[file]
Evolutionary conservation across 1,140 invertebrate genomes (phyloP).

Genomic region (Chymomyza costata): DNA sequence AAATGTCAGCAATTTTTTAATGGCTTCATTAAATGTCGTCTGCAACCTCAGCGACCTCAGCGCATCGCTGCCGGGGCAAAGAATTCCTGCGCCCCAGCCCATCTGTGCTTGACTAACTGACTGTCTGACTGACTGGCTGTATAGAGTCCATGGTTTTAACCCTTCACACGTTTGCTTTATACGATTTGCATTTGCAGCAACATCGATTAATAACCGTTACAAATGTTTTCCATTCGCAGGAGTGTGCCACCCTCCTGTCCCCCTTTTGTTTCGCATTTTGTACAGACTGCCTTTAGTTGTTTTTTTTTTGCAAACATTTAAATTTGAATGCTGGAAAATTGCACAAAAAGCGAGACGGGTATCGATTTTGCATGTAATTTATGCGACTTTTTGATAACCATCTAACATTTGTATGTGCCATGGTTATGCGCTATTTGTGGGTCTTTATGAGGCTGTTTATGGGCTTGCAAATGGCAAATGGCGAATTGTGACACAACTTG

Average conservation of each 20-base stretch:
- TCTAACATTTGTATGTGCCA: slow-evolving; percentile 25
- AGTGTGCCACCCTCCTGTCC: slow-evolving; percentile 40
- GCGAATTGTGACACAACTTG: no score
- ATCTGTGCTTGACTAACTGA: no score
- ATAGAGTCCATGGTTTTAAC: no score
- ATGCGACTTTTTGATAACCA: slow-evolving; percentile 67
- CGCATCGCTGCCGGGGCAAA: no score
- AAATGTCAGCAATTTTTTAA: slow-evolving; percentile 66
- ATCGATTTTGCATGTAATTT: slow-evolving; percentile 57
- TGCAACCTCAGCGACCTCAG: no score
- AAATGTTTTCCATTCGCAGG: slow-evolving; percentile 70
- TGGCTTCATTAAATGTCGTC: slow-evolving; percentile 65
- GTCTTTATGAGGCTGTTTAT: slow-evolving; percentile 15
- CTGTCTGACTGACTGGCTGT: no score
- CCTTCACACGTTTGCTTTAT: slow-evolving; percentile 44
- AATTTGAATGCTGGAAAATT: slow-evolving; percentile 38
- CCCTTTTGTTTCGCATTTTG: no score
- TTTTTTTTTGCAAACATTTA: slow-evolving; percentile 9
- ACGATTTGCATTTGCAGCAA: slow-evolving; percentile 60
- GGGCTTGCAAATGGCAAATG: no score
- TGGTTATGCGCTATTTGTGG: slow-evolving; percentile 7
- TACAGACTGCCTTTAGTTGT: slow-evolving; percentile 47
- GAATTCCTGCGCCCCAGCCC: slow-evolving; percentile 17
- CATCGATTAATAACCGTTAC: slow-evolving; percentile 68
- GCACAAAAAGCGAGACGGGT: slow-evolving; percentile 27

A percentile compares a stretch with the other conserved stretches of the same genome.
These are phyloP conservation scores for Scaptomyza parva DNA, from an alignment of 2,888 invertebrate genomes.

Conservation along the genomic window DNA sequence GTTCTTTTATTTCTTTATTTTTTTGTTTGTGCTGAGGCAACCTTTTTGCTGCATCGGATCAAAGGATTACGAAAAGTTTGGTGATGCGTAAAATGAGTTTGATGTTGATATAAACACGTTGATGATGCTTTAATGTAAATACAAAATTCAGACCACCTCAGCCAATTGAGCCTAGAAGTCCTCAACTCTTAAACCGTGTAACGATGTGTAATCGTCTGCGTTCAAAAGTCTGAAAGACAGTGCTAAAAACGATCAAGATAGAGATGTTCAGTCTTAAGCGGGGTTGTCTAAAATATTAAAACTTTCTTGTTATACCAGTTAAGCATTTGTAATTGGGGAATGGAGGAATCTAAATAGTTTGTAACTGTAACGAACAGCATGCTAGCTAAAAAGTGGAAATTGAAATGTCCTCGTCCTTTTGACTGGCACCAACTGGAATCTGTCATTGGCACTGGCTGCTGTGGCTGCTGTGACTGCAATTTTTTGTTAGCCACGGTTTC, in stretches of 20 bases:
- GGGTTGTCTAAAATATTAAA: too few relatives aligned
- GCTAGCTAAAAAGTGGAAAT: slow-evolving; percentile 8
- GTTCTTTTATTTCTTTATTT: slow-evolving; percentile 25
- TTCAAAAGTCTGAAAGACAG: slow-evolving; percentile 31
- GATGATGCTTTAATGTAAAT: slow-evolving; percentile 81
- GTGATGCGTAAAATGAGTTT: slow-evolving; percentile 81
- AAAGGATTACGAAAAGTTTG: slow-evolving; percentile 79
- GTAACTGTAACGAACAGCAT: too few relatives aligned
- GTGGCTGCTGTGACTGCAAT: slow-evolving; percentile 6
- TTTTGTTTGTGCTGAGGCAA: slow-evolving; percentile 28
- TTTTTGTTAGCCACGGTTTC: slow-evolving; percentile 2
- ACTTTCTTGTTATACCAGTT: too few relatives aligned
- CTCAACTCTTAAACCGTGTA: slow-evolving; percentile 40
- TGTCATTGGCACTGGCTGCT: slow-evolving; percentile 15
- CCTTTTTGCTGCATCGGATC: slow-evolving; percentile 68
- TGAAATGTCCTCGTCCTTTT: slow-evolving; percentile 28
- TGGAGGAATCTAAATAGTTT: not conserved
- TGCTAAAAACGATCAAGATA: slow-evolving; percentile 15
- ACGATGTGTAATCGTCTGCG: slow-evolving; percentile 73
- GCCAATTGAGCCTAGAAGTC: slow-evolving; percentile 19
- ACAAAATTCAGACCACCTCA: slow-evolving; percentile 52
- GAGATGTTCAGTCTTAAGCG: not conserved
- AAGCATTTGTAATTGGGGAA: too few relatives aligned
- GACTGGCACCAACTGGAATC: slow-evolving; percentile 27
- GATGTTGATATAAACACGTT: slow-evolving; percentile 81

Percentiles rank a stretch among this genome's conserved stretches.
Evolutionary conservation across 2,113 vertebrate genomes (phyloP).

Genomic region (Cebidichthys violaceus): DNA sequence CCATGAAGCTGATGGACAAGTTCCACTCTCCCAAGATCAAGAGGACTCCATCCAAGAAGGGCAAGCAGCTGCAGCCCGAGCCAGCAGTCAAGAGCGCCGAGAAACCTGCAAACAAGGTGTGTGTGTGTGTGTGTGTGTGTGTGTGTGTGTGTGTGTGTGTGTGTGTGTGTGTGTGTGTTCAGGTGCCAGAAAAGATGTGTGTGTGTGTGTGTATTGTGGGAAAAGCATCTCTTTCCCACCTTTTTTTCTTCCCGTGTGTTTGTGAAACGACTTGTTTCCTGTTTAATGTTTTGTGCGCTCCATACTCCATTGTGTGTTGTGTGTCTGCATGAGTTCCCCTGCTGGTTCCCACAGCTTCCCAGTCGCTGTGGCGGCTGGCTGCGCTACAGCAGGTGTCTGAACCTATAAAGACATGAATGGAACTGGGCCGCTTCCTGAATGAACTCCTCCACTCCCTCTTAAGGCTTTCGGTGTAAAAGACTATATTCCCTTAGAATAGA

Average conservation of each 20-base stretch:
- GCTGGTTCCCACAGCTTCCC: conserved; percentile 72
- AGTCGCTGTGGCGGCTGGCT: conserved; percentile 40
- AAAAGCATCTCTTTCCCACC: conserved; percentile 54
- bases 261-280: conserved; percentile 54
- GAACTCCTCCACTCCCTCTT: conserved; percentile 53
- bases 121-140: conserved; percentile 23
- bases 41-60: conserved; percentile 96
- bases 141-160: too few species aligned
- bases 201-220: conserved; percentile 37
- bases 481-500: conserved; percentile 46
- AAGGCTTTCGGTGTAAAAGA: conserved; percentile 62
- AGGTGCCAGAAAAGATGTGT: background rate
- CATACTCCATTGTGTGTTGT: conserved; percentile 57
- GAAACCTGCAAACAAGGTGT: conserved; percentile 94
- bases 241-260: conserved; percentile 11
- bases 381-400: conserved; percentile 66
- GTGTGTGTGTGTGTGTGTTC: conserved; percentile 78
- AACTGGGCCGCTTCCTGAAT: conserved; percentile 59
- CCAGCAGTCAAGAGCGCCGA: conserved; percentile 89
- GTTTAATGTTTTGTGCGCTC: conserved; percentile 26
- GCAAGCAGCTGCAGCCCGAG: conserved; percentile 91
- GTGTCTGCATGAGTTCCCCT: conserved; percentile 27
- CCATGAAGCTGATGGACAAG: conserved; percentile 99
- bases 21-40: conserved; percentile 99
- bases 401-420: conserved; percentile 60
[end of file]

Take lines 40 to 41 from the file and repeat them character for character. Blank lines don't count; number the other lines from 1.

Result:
- GTGGCTGCTGTGACTGCAAT: slow-evolving; percentile 6
- TTTTGTTTGTGCTGAGGCAA: slow-evolving; percentile 28